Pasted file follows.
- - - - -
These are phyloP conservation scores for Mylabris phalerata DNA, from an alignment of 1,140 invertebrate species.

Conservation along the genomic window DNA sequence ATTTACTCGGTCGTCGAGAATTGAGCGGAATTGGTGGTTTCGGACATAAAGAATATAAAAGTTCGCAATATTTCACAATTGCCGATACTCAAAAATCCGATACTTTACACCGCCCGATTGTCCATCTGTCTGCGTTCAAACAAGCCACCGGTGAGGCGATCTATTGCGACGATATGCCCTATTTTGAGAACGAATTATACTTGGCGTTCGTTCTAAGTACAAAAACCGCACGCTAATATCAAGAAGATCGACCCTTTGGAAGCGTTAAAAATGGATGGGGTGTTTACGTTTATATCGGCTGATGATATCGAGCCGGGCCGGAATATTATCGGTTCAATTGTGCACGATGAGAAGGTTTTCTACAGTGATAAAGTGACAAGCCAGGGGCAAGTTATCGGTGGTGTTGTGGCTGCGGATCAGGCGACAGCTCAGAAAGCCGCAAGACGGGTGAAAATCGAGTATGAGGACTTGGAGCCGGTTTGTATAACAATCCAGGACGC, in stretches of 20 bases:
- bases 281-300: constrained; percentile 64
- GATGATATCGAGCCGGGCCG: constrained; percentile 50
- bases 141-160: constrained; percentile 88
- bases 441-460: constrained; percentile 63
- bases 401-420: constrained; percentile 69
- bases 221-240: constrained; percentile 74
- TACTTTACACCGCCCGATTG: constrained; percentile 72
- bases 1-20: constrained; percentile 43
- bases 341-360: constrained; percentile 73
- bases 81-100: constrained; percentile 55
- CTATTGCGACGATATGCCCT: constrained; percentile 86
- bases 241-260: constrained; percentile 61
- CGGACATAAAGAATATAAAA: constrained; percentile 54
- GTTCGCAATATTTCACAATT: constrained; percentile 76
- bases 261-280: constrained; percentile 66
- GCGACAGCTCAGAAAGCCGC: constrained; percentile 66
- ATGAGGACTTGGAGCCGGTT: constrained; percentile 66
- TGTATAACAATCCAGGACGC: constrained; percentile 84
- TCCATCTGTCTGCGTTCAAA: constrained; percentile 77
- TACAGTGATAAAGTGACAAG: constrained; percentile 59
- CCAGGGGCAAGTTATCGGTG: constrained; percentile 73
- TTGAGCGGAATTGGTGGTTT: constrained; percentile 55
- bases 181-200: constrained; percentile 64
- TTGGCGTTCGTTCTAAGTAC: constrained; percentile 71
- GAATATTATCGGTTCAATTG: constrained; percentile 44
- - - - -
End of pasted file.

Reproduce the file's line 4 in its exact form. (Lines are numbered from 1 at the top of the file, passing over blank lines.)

- GATGATATCGAGCCGGGCCG: constrained; percentile 50